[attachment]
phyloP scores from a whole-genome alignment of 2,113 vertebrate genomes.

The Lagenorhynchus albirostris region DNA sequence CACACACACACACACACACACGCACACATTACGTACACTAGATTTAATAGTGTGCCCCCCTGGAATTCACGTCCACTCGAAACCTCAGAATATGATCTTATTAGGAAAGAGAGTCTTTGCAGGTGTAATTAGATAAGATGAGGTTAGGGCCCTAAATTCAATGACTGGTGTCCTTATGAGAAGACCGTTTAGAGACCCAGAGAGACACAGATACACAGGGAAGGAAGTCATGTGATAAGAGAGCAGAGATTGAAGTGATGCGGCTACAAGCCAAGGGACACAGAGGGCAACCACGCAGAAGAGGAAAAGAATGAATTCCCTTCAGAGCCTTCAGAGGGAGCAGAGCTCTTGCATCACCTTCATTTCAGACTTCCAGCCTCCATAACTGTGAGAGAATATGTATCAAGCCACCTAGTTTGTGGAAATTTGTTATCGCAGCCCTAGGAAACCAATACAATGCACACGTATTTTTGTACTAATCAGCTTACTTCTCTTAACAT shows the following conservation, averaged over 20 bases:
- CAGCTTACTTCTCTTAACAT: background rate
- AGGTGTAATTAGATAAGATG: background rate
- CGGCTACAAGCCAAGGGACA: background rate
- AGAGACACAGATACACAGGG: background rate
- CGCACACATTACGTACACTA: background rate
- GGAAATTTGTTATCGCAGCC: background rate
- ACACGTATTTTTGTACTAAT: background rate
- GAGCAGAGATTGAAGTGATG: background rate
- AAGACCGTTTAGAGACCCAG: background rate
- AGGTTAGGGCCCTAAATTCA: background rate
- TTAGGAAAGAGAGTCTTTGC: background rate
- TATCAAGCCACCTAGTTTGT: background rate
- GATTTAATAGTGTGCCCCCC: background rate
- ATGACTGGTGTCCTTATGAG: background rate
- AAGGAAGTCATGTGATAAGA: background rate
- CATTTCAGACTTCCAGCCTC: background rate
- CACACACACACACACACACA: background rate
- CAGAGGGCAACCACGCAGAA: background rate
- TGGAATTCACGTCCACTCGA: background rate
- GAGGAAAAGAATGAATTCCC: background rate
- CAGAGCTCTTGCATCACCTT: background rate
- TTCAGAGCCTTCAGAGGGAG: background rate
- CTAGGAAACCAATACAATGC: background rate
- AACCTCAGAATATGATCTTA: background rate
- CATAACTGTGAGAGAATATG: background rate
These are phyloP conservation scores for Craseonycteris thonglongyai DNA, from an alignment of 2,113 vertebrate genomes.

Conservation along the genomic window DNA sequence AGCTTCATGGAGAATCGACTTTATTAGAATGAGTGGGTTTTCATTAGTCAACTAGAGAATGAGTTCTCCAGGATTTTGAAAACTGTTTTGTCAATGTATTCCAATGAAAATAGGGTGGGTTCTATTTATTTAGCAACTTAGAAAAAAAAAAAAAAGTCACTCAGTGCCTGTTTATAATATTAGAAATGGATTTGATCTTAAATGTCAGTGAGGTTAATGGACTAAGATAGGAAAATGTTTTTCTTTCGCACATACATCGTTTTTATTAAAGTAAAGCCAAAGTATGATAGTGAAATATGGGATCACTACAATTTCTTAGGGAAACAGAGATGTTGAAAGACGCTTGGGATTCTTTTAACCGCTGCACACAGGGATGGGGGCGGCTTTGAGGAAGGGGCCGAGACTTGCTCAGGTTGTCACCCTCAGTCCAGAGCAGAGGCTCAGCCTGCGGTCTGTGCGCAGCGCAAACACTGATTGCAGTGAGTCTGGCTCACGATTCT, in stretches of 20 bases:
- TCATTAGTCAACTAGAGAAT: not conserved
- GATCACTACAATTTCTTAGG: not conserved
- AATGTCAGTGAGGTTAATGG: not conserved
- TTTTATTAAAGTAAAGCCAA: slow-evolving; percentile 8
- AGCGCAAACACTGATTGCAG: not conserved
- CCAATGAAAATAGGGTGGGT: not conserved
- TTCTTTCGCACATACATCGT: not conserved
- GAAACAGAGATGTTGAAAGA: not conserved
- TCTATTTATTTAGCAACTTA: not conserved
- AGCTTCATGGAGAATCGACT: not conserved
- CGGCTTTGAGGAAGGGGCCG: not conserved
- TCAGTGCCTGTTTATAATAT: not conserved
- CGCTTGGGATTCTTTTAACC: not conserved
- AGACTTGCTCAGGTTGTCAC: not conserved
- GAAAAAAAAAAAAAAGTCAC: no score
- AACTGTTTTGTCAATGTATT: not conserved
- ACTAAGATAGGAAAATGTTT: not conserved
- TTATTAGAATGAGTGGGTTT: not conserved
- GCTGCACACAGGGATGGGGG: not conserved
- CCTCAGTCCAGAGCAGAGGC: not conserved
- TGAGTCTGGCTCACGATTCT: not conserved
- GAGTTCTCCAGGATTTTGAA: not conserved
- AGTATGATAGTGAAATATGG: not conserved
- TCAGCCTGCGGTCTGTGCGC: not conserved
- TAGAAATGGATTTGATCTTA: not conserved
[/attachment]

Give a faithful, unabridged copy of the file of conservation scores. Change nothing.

phyloP scores from a whole-genome alignment of 2,113 vertebrate genomes.

The Lagenorhynchus albirostris region DNA sequence CACACACACACACACACACACGCACACATTACGTACACTAGATTTAATAGTGTGCCCCCCTGGAATTCACGTCCACTCGAAACCTCAGAATATGATCTTATTAGGAAAGAGAGTCTTTGCAGGTGTAATTAGATAAGATGAGGTTAGGGCCCTAAATTCAATGACTGGTGTCCTTATGAGAAGACCGTTTAGAGACCCAGAGAGACACAGATACACAGGGAAGGAAGTCATGTGATAAGAGAGCAGAGATTGAAGTGATGCGGCTACAAGCCAAGGGACACAGAGGGCAACCACGCAGAAGAGGAAAAGAATGAATTCCCTTCAGAGCCTTCAGAGGGAGCAGAGCTCTTGCATCACCTTCATTTCAGACTTCCAGCCTCCATAACTGTGAGAGAATATGTATCAAGCCACCTAGTTTGTGGAAATTTGTTATCGCAGCCCTAGGAAACCAATACAATGCACACGTATTTTTGTACTAATCAGCTTACTTCTCTTAACAT shows the following conservation, averaged over 20 bases:
- CAGCTTACTTCTCTTAACAT: background rate
- AGGTGTAATTAGATAAGATG: background rate
- CGGCTACAAGCCAAGGGACA: background rate
- AGAGACACAGATACACAGGG: background rate
- CGCACACATTACGTACACTA: background rate
- GGAAATTTGTTATCGCAGCC: background rate
- ACACGTATTTTTGTACTAAT: background rate
- GAGCAGAGATTGAAGTGATG: background rate
- AAGACCGTTTAGAGACCCAG: background rate
- AGGTTAGGGCCCTAAATTCA: background rate
- TTAGGAAAGAGAGTCTTTGC: background rate
- TATCAAGCCACCTAGTTTGT: background rate
- GATTTAATAGTGTGCCCCCC: background rate
- ATGACTGGTGTCCTTATGAG: background rate
- AAGGAAGTCATGTGATAAGA: background rate
- CATTTCAGACTTCCAGCCTC: background rate
- CACACACACACACACACACA: background rate
- CAGAGGGCAACCACGCAGAA: background rate
- TGGAATTCACGTCCACTCGA: background rate
- GAGGAAAAGAATGAATTCCC: background rate
- CAGAGCTCTTGCATCACCTT: background rate
- TTCAGAGCCTTCAGAGGGAG: background rate
- CTAGGAAACCAATACAATGC: background rate
- AACCTCAGAATATGATCTTA: background rate
- CATAACTGTGAGAGAATATG: background rate
These are phyloP conservation scores for Craseonycteris thonglongyai DNA, from an alignment of 2,113 vertebrate genomes.

Conservation along the genomic window DNA sequence AGCTTCATGGAGAATCGACTTTATTAGAATGAGTGGGTTTTCATTAGTCAACTAGAGAATGAGTTCTCCAGGATTTTGAAAACTGTTTTGTCAATGTATTCCAATGAAAATAGGGTGGGTTCTATTTATTTAGCAACTTAGAAAAAAAAAAAAAAGTCACTCAGTGCCTGTTTATAATATTAGAAATGGATTTGATCTTAAATGTCAGTGAGGTTAATGGACTAAGATAGGAAAATGTTTTTCTTTCGCACATACATCGTTTTTATTAAAGTAAAGCCAAAGTATGATAGTGAAATATGGGATCACTACAATTTCTTAGGGAAACAGAGATGTTGAAAGACGCTTGGGATTCTTTTAACCGCTGCACACAGGGATGGGGGCGGCTTTGAGGAAGGGGCCGAGACTTGCTCAGGTTGTCACCCTCAGTCCAGAGCAGAGGCTCAGCCTGCGGTCTGTGCGCAGCGCAAACACTGATTGCAGTGAGTCTGGCTCACGATTCT, in stretches of 20 bases:
- TCATTAGTCAACTAGAGAAT: not conserved
- GATCACTACAATTTCTTAGG: not conserved
- AATGTCAGTGAGGTTAATGG: not conserved
- TTTTATTAAAGTAAAGCCAA: slow-evolving; percentile 8
- AGCGCAAACACTGATTGCAG: not conserved
- CCAATGAAAATAGGGTGGGT: not conserved
- TTCTTTCGCACATACATCGT: not conserved
- GAAACAGAGATGTTGAAAGA: not conserved
- TCTATTTATTTAGCAACTTA: not conserved
- AGCTTCATGGAGAATCGACT: not conserved
- CGGCTTTGAGGAAGGGGCCG: not conserved
- TCAGTGCCTGTTTATAATAT: not conserved
- CGCTTGGGATTCTTTTAACC: not conserved
- AGACTTGCTCAGGTTGTCAC: not conserved
- GAAAAAAAAAAAAAAGTCAC: no score
- AACTGTTTTGTCAATGTATT: not conserved
- ACTAAGATAGGAAAATGTTT: not conserved
- TTATTAGAATGAGTGGGTTT: not conserved
- GCTGCACACAGGGATGGGGG: not conserved
- CCTCAGTCCAGAGCAGAGGC: not conserved
- TGAGTCTGGCTCACGATTCT: not conserved
- GAGTTCTCCAGGATTTTGAA: not conserved
- AGTATGATAGTGAAATATGG: not conserved
- TCAGCCTGCGGTCTGTGCGC: not conserved
- TAGAAATGGATTTGATCTTA: not conserved